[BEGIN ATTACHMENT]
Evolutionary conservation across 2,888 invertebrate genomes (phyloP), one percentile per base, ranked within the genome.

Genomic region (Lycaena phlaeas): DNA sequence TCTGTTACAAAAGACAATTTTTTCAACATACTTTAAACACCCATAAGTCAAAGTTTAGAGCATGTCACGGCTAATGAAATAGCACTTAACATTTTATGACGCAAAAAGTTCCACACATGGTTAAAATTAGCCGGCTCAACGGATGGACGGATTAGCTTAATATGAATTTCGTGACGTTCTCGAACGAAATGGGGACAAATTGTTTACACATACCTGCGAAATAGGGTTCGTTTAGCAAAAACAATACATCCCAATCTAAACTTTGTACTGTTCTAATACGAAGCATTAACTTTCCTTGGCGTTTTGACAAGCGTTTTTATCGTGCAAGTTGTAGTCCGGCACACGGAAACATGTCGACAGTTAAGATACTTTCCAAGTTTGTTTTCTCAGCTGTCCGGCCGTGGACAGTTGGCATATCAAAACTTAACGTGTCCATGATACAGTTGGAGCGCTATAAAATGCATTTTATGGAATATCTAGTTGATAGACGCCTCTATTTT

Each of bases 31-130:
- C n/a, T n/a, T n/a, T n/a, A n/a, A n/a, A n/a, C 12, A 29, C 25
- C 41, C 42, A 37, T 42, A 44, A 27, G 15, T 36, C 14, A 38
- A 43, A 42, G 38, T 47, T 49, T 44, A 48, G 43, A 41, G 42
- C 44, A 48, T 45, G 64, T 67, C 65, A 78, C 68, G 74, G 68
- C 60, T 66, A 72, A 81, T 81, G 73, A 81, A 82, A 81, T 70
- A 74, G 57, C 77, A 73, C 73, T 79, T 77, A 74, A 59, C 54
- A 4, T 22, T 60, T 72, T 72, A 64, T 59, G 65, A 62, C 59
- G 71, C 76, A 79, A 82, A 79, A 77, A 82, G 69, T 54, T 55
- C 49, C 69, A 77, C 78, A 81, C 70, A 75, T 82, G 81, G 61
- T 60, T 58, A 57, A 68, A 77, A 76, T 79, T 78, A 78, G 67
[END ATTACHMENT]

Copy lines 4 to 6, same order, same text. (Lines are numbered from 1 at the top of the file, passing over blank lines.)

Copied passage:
- C n/a, T n/a, T n/a, T n/a, A n/a, A n/a, A n/a, C 12, A 29, C 25
- C 41, C 42, A 37, T 42, A 44, A 27, G 15, T 36, C 14, A 38
- A 43, A 42, G 38, T 47, T 49, T 44, A 48, G 43, A 41, G 42